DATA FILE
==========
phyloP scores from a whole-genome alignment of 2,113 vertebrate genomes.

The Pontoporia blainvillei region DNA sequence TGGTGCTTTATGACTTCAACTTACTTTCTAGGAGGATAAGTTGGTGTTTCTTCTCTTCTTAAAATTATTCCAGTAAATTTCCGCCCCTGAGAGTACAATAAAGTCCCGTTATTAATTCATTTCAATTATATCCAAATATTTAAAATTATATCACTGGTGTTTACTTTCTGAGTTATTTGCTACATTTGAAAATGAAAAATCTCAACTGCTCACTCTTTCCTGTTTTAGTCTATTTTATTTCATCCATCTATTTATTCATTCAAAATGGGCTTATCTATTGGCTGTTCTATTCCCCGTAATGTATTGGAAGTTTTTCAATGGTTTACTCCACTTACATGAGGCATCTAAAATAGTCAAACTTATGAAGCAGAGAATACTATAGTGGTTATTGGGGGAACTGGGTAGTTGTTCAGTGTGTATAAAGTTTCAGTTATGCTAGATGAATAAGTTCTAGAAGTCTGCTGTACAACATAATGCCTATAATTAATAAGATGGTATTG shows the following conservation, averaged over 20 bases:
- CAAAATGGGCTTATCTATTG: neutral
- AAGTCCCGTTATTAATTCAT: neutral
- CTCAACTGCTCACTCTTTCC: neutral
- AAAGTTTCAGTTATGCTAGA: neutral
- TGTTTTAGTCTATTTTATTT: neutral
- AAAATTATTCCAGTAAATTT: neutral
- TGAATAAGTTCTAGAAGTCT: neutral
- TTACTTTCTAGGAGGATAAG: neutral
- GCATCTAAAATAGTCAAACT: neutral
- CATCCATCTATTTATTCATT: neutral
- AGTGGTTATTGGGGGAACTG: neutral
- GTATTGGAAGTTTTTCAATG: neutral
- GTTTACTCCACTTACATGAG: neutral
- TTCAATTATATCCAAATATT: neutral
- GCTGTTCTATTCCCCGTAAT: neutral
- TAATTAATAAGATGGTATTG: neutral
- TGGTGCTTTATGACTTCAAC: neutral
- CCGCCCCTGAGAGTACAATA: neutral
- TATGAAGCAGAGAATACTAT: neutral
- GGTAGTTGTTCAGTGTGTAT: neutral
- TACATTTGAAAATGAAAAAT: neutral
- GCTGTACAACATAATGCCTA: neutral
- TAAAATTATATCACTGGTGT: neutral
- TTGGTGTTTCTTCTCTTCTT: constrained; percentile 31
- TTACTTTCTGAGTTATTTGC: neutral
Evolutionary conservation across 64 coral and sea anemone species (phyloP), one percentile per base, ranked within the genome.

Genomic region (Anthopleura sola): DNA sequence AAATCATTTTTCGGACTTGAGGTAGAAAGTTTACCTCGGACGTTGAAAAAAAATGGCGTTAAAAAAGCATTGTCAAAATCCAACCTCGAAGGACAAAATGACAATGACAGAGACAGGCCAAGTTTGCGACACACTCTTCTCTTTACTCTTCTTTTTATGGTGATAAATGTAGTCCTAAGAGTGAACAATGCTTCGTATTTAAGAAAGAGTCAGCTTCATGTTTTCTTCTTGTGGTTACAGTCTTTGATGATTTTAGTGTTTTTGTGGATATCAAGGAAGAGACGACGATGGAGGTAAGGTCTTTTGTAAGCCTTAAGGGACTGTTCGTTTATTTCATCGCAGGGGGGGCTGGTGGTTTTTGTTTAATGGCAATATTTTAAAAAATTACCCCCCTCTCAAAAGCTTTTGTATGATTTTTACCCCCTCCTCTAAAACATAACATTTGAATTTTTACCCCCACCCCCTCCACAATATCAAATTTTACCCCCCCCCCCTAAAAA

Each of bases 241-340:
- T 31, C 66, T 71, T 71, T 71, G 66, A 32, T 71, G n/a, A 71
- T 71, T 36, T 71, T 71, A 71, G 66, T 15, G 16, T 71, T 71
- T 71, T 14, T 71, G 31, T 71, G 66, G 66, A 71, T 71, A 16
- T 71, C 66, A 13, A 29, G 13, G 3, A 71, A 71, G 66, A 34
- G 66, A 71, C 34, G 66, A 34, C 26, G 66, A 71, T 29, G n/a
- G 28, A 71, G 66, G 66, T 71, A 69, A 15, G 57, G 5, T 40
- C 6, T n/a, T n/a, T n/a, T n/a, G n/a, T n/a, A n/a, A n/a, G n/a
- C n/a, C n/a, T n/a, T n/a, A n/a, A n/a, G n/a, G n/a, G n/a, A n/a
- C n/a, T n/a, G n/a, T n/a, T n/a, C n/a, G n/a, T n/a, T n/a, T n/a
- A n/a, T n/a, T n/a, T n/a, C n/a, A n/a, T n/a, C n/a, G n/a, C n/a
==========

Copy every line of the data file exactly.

phyloP scores from a whole-genome alignment of 2,113 vertebrate genomes.

The Pontoporia blainvillei region DNA sequence TGGTGCTTTATGACTTCAACTTACTTTCTAGGAGGATAAGTTGGTGTTTCTTCTCTTCTTAAAATTATTCCAGTAAATTTCCGCCCCTGAGAGTACAATAAAGTCCCGTTATTAATTCATTTCAATTATATCCAAATATTTAAAATTATATCACTGGTGTTTACTTTCTGAGTTATTTGCTACATTTGAAAATGAAAAATCTCAACTGCTCACTCTTTCCTGTTTTAGTCTATTTTATTTCATCCATCTATTTATTCATTCAAAATGGGCTTATCTATTGGCTGTTCTATTCCCCGTAATGTATTGGAAGTTTTTCAATGGTTTACTCCACTTACATGAGGCATCTAAAATAGTCAAACTTATGAAGCAGAGAATACTATAGTGGTTATTGGGGGAACTGGGTAGTTGTTCAGTGTGTATAAAGTTTCAGTTATGCTAGATGAATAAGTTCTAGAAGTCTGCTGTACAACATAATGCCTATAATTAATAAGATGGTATTG shows the following conservation, averaged over 20 bases:
- CAAAATGGGCTTATCTATTG: neutral
- AAGTCCCGTTATTAATTCAT: neutral
- CTCAACTGCTCACTCTTTCC: neutral
- AAAGTTTCAGTTATGCTAGA: neutral
- TGTTTTAGTCTATTTTATTT: neutral
- AAAATTATTCCAGTAAATTT: neutral
- TGAATAAGTTCTAGAAGTCT: neutral
- TTACTTTCTAGGAGGATAAG: neutral
- GCATCTAAAATAGTCAAACT: neutral
- CATCCATCTATTTATTCATT: neutral
- AGTGGTTATTGGGGGAACTG: neutral
- GTATTGGAAGTTTTTCAATG: neutral
- GTTTACTCCACTTACATGAG: neutral
- TTCAATTATATCCAAATATT: neutral
- GCTGTTCTATTCCCCGTAAT: neutral
- TAATTAATAAGATGGTATTG: neutral
- TGGTGCTTTATGACTTCAAC: neutral
- CCGCCCCTGAGAGTACAATA: neutral
- TATGAAGCAGAGAATACTAT: neutral
- GGTAGTTGTTCAGTGTGTAT: neutral
- TACATTTGAAAATGAAAAAT: neutral
- GCTGTACAACATAATGCCTA: neutral
- TAAAATTATATCACTGGTGT: neutral
- TTGGTGTTTCTTCTCTTCTT: constrained; percentile 31
- TTACTTTCTGAGTTATTTGC: neutral
Evolutionary conservation across 64 coral and sea anemone species (phyloP), one percentile per base, ranked within the genome.

Genomic region (Anthopleura sola): DNA sequence AAATCATTTTTCGGACTTGAGGTAGAAAGTTTACCTCGGACGTTGAAAAAAAATGGCGTTAAAAAAGCATTGTCAAAATCCAACCTCGAAGGACAAAATGACAATGACAGAGACAGGCCAAGTTTGCGACACACTCTTCTCTTTACTCTTCTTTTTATGGTGATAAATGTAGTCCTAAGAGTGAACAATGCTTCGTATTTAAGAAAGAGTCAGCTTCATGTTTTCTTCTTGTGGTTACAGTCTTTGATGATTTTAGTGTTTTTGTGGATATCAAGGAAGAGACGACGATGGAGGTAAGGTCTTTTGTAAGCCTTAAGGGACTGTTCGTTTATTTCATCGCAGGGGGGGCTGGTGGTTTTTGTTTAATGGCAATATTTTAAAAAATTACCCCCCTCTCAAAAGCTTTTGTATGATTTTTACCCCCTCCTCTAAAACATAACATTTGAATTTTTACCCCCACCCCCTCCACAATATCAAATTTTACCCCCCCCCCCTAAAAA

Each of bases 241-340:
- T 31, C 66, T 71, T 71, T 71, G 66, A 32, T 71, G n/a, A 71
- T 71, T 36, T 71, T 71, A 71, G 66, T 15, G 16, T 71, T 71
- T 71, T 14, T 71, G 31, T 71, G 66, G 66, A 71, T 71, A 16
- T 71, C 66, A 13, A 29, G 13, G 3, A 71, A 71, G 66, A 34
- G 66, A 71, C 34, G 66, A 34, C 26, G 66, A 71, T 29, G n/a
- G 28, A 71, G 66, G 66, T 71, A 69, A 15, G 57, G 5, T 40
- C 6, T n/a, T n/a, T n/a, T n/a, G n/a, T n/a, A n/a, A n/a, G n/a
- C n/a, C n/a, T n/a, T n/a, A n/a, A n/a, G n/a, G n/a, G n/a, A n/a
- C n/a, T n/a, G n/a, T n/a, T n/a, C n/a, G n/a, T n/a, T n/a, T n/a
- A n/a, T n/a, T n/a, T n/a, C n/a, A n/a, T n/a, C n/a, G n/a, C n/a